From victims of the Syrian conflict to the issue of depression facing her constituents, Jo Cox was a warrior. Mrs. Cox worked on a project to combat loneliness – one of the most significant sources of depression – until her death in June of 2016.
“Young or old, loneliness doesn’t discriminate.” ~ Jo Cox
Those who believe in Cox’s message – and there are many – have worked tirelessly to ensure that her death was not in vain.
As it so often happens after a senseless tragedy, people began to pay more attention to the message: Loneliness – and the mental illnesses that it so often produces – is unacceptable; and something that is easily solvable.
A non-profit organization was set up in Mrs. Cox’s name – and immediately garnered support from institutions such as the Red Cross and Alzheimer’s Society. Foundations focusing on the protection of children and care for the elderly also joined the Jo Cox Commission on Loneliness.
New Research on The Hazards of Loneliness
The conclusions reached by various research studies on the effects of loneliness and social isolation are both astounding and deeply troubling.
Studies from Brigham Young University (BYU) show that being lonely for long periods can up your risk of dying before your time up to 50%…
While the terms loneliness and social isolation are often associated with one another, there are differences between the two that are worth mentioning.
Social isolation is “defined as a lack of contact with other individuals; whereas loneliness is the perception that one is isolated from other people.
In short, a person can be in the presence of others and feel isolated.
According to a survey by the AARP, about 35 percent of U.S. adults older than 45 can be classified as lonely – or about 30 million people.
Research shows a direct relationship between loneliness and social isolation and poor health. Per multiple studies, including by the medical school at Harvard University, loneliness increases the risk of Alzheimer’s by as much as eight-fold.
Nancy J. Donovan, the study’s co-author and professor at Harvard Medical School, reported in the Journal of the American Medical Association: Psychiatry, that loneliness carries “an increased risk of depression, heart disease, and stroke.
Here are some other eye-opening findings on the devastating effects of loneliness and social isolation:
– The effects of loneliness and social isolation may kill more people than obesity.
– The effects of loneliness and social isolation is more damaging to health than smoking 15 cigarettes a day.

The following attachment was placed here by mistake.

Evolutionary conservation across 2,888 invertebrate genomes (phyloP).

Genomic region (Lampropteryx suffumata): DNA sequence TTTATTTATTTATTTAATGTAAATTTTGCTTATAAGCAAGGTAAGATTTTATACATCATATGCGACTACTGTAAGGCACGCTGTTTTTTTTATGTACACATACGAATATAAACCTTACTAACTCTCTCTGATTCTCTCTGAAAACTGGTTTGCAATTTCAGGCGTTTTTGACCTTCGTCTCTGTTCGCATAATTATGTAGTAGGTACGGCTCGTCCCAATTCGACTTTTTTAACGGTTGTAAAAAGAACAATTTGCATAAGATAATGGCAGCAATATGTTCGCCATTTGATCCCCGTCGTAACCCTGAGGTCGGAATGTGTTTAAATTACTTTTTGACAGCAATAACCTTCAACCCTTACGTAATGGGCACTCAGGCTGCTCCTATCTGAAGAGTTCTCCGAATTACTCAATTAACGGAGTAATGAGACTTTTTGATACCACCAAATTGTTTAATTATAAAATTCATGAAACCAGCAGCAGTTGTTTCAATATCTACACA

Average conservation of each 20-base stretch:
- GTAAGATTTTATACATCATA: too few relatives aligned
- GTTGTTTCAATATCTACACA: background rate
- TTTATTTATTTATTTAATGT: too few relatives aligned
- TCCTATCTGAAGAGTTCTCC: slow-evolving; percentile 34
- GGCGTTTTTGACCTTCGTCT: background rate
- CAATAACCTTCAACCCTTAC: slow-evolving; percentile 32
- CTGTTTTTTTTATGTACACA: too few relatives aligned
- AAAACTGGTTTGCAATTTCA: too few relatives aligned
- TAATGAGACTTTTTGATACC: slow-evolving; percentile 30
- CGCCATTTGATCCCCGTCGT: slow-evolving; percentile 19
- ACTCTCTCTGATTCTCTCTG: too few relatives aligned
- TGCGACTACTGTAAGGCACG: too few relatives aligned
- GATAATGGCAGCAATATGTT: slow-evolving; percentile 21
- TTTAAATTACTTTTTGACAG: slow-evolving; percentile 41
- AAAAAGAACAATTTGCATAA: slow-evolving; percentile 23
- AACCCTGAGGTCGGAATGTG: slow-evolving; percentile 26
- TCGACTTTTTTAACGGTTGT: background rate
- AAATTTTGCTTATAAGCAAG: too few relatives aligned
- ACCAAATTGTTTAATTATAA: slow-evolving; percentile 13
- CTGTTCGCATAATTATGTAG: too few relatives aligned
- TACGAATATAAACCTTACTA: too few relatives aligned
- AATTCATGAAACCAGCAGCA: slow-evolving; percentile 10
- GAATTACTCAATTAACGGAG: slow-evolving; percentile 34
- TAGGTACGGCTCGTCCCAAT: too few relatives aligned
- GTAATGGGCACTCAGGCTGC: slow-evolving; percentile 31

From Politics to Prison
While personality has much to do with one’s degree of need for social contact, nearly every authority on the human condition agrees on one thing: the vast majority of humans require some degree of human interaction.
Perhaps no research proves the above point more so than studies regarding solitary confinement – a method of punishment that isolates prisoners in separate cells. Regardless of how one feels about the practice – which is becoming increasingly common for non-violent offenders –studies are clear about the psychological harm that the punishment inflicts. Here’s how Scientific American describes it:
“(Research) has documented several cases of individuals with no prior history of mental illness who nonetheless developed paranoid psychosis requiring medical treatment after prolonged solitary confinement.”
No One Should Be Alone
As of December 2017 there are an estimated 7.6 billion people living on Planet Earth. Since the dawn of humankind, we’ve depended on each other for friendship, love, and support.
We are social animals. Social isolation and loneliness’s damage remains thoroughly researched, documented, and validated.
Each of us has a part to play in combating loneliness – starting with our children and senior citizens.
Here are some questions we can all ask ourselves:
- Should I call or visit a lonely person? (Parents, grandparents?)
- Do I try to help those “cut off” from society? (The homeless, the drug-addicted, orphaned?)
We leave you with this quote from novelist Herman Melville: “We cannot live only for ourselves. A thousand fibers connect us with our fellow men; among those fibers, as sympathetic threads, our actions run as causes and come back to us as effects.”